Main | Wednesday, October 07, 2009

UK Conservatives Go Gay: Tories Throw Giant Gay Club Night

The party of Margaret Thatcher wooed LGBT support yesterday by throwing a massive gay club night in Manchester, where the Tories are holding their annual party conference. "Party with your fellow conservatives" read the poster.
Skin-tight T-shirts, posters of semi-naked men and buckets of condoms on the tables. This was not a typical fringe event at the Conservative party conference. Last night, though, the Tories glammed up for “Conference Pride”, the party’s first official gay club night. Protesters gathered outside with placards reading “Queers against Tories”, outraged that the party had crashed Manchester’s gay scene. Inside, hundreds packed two dancefloors and a roof terrace. They drank cocktails created for the occasion: the “Cameron PM” (double vodka, blue Curacao and lime juice) and the “Tory Martini” (vodka, gin, Midori melon liqueur and lime juice). Both were selling well. In defiance of a ban on party triumphalism there were also four different types of champagne on offer, including Laurent-Perrier at £57 a bottle.
But it wasn't an entirely happy gay time on Canal Street, as noted above. Not only were there queer anti-Tory protesters outside their own event, the newly-minted LGBTory group is pissed that the nearby club Poptastic simultaneously hosted a night called "Tory Shame," which featured a Thatcher lookalike drag queen.
Matthew Sephton, chairman of LGBTory commented: “It is a shame that Poptastic has chosen to hold this event which appears to aim only to stir up negativity and political division in the LGBT movement, at a time when we need to be as united as possible.” He went on: “Conference Pride is an official part of the Conservative Party conference in Manchester and has attracted lots of interest from those both within and outside the party. It is the first time an official event has been organised on this scale and it is a clear signal to the LGBT community that we are valued and have a valid part to play in the future of our country and the Conservative Party.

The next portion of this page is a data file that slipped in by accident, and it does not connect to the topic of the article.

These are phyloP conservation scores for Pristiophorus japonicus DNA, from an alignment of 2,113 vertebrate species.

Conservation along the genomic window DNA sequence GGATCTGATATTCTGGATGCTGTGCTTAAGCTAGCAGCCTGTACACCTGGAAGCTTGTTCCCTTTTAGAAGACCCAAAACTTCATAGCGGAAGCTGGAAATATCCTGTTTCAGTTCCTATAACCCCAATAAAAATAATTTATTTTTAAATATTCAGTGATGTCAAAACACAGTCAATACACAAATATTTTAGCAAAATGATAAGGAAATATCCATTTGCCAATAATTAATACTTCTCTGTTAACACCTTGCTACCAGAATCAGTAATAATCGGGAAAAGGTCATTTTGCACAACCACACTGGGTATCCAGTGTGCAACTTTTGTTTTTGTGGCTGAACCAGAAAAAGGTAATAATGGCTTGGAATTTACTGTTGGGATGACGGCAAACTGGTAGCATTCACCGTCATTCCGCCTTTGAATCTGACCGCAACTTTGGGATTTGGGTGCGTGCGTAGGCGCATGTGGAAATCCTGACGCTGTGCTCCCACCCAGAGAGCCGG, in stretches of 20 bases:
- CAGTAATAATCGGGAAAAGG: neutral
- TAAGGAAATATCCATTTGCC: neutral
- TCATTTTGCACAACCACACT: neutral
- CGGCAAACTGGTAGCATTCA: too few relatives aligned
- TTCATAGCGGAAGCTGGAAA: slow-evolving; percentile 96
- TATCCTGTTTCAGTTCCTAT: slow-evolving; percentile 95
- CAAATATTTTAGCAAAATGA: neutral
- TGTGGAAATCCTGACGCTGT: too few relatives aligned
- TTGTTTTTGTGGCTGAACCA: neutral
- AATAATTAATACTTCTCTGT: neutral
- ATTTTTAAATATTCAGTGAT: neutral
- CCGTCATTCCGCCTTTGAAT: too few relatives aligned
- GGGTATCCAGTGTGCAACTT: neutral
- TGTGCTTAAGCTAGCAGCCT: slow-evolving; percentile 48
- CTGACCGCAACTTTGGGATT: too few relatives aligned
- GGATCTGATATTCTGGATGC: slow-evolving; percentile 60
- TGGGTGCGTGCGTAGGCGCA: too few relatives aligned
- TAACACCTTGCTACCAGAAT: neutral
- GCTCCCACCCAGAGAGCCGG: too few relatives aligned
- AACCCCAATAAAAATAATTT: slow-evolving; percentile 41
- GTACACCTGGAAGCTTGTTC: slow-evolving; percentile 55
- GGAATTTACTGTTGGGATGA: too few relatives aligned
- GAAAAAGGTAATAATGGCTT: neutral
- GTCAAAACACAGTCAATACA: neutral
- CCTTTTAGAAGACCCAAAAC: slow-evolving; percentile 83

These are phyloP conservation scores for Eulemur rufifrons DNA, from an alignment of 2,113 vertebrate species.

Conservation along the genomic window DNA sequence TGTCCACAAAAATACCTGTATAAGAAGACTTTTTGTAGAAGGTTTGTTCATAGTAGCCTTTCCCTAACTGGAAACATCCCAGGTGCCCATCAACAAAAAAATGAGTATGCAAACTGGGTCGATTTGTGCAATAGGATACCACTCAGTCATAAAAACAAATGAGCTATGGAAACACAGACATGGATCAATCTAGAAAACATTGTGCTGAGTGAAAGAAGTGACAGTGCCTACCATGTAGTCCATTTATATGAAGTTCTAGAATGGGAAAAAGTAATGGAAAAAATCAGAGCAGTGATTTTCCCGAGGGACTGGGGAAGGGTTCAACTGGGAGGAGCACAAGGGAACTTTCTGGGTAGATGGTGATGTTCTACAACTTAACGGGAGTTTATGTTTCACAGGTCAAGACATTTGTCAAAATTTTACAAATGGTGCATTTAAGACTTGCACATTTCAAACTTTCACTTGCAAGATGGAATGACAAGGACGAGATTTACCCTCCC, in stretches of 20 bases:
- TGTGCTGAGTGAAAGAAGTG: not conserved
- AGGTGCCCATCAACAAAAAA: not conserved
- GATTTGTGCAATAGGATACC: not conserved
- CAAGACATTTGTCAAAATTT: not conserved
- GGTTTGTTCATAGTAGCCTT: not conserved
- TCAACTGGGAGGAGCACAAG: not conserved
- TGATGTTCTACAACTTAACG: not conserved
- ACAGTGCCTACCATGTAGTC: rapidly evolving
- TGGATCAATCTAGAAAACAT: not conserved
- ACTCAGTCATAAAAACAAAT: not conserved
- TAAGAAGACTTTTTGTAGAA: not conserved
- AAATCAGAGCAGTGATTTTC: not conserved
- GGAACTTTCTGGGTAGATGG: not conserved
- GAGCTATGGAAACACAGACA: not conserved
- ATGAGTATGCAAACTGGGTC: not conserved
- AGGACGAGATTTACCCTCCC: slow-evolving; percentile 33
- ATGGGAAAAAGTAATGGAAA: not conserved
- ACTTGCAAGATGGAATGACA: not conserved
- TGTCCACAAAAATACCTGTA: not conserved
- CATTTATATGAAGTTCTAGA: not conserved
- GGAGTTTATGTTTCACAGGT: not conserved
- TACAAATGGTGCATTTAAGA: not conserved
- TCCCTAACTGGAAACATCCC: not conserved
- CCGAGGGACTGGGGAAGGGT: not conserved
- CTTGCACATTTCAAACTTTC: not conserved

Meanwhile, Ben Summerskill, the executive director of the LGBT charity Stonewall, has pulled out of his scheduled speech at the conference over the Tories' alignment with homophobic parties in the European Parliament.
The party has invited Polish Law and Justice Party MP Michal Kaminski, to speak at its conference this week. Mr Kaminski was filmed calling gay people "fags" in an interview in 2000. He is now the president of the Tories' new bloc in Europe, the European Conservatives and Reformists Group. Pulling out of the event, Mr Summerskill told Channel 4 News: "There is no doubt the progress that has been made in the last couple of years has genuinely been historic. "It would churlish of anyone not to welcome the apology a couple of months ago over Section 28." "But the event tonight has been overshadowed by the presence, not just at conference but on the same platform as some senior members of the party, of people of such extreme and offensive views."
JMG readers from the UK and elsewhere have commented that comparing the Conservative Party to the GOP is unfair in light of their recent improvements in LGBT policies. The mere existence of Tory-run gay club night might be considered evidence as such. But from this distance, inviting speakers to your national conference such as the above-noted extremist Polish representative makes it hard to see that big of a difference, gay disco nights and their Section 28 apology notwithstanding. Window dressing, as local gay cynics have said.

It can't be overlooked that the overall state of LGBT rights in the UK is far, far ahead of what we have here in America. Gays serve openly in the military, England and Wales have a version of ENDA, gay adoption is allowed, and civil partnerships have been legal since 2005. (Hate crimes legislation is proving thornier.) What needs to happen now is for the Tories to help duplicate those successes by using their influence across the European Union, not prop up violently anti-gay movements. Disco parties may buy a few local votes, but the biggest fight for LGBT rights, now, is elsewhere.

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